“My friends actually called him the swan boy for about a year,” she added.
She credits Kevin—and good communication skills—for allowing her to balance dressage, racing and work, and for enjoying all of it on their small farm. Achieving that balance requires cooperation and, at times, frank recalibrations—like selling a horse—to maintain it.
“The agreement that Kevin and I had with each other was that the farm wouldn’t become kind of the albatross around our necks,” she said. “We weren’t going to be tied to just doing work on the farm all the time. I’m a little bit of a lazy landscaper. My grass doesn’t get mowed perfectly; this is not a showplace farm. It’s functional, it’s safe, but I ride five days a week. I go to lessons with my trainer once every two weeks, if not every week.”
They’ve prioritized their passions—horses for her, cars for him—and make sure each can dedicate hours to those outside of work.
“Honestly, I think part of what makes it happen is we don’t have kids,” Heather said. “That was a choice that we made pretty early on. But it’s allowed us to pursue our passions of horses and cars, having the farm, and having the flexibility to be able to live this kind of life.”
And it doesn’t hurt that Heather is passionate about her day job. She now works as Mid-Atlantic regional director for The Conservation Fund, a private nonprofit focused on protecting key lands and waterways across the country. One of her chief roles is acquiring land to create new public parks and forests. Last year, she was involved in the creation of three new state-owned properties, including the 5,000-plus acre Charlotte State Forest, which previously had been a privately owned timber-cutting operation for three generations.
“My organization was able to buy the land from the corporation, which helped the family [who owned it], and then we then turned around and sold it to the state,” she said. “Now it’s the newest state forest in Virginia, the Charlotte State Forest. It’ll probably be about 6,000 acres of really beautiful wetlands and big white oak forest in an area that previously had no real public land to speak of.”
Heather has worked from home for the past seven years, long before COVID-19, though the pandemic reduced the number of days she was on the road traveling to various conservation sites.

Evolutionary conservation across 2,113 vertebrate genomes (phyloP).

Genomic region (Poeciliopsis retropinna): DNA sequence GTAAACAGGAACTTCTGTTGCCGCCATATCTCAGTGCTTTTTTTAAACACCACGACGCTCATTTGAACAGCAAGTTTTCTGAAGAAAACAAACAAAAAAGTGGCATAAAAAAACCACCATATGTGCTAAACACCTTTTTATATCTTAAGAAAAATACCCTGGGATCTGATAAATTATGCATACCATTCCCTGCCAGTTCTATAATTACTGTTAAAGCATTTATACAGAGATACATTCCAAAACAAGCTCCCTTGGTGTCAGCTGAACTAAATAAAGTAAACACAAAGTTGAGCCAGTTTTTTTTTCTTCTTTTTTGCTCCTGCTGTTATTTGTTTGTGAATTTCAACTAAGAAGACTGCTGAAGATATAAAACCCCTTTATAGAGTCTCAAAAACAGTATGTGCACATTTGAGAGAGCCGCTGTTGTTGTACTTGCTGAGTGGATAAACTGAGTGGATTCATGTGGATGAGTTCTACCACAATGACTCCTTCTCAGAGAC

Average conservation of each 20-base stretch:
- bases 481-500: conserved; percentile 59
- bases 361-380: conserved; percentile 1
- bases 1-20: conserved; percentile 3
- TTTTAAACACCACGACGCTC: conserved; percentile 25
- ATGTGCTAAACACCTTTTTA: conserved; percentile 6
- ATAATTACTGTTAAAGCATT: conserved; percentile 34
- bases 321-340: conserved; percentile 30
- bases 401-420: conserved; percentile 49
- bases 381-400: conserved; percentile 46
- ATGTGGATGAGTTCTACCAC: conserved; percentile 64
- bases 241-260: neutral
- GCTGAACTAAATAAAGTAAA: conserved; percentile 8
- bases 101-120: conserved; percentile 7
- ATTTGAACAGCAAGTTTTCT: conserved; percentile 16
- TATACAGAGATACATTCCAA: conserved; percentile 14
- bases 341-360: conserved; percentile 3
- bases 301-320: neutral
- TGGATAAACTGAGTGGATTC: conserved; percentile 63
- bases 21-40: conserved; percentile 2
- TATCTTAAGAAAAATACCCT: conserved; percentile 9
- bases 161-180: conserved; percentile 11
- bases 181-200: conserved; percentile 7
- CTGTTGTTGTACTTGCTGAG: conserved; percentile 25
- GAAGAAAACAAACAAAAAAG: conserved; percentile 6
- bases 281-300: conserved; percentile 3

“The work I’m doing now is, to me, the most meaningful and most impactful work I’ve ever done,” she said. “I get to create new state parks and state forests and add to our national forest system and add to national parks. It’s incredibly rewarding, and it’s very tangible, which makes it fun—unlike the policy work I did early in my career, [where] you work in D.C., and you work on Capitol Hill, and you feel like you’re beating your head against the wall all the time. I can go visit parks that I’ve had a hand in creating, and that makes it really tangible.”
Passion for work can’t fuel everything though, and Richards has learned when to step back and reconfigure. She previously had two horses but sold one last year to focus on “Halle.”
“We’re at a point where I want to devote my time and energy to one horse and having another horse would be a lot right now,” she said. “It was a lot before [selling one horse]. Having the two horses that were both competing, having a full-time job and having a farm—it was exhausting after a while. Kevin had back surgery last year too, and I had knee surgery and with all of those things, it just got to be a lot.”
But Richards notes again that it’s not just “balance” and knowing limits when it comes to making things work. Her cornerstone is Kevin.
“None of this would be possible without the partnership I have with Kevin,” she said. “We support each other’s hobbies, and I wouldn’t be riding at the level I am, trying to work towards Prix St. Georges, without his willingness to help with the horses and make the financial decisions we’ve made, with horses and cars. We’re both fortunate now to have good jobs, but let’s face it, working for nonprofits and fire departments for 20-plus years isn’t a recipe to be rich. But we’ve figured it out together.”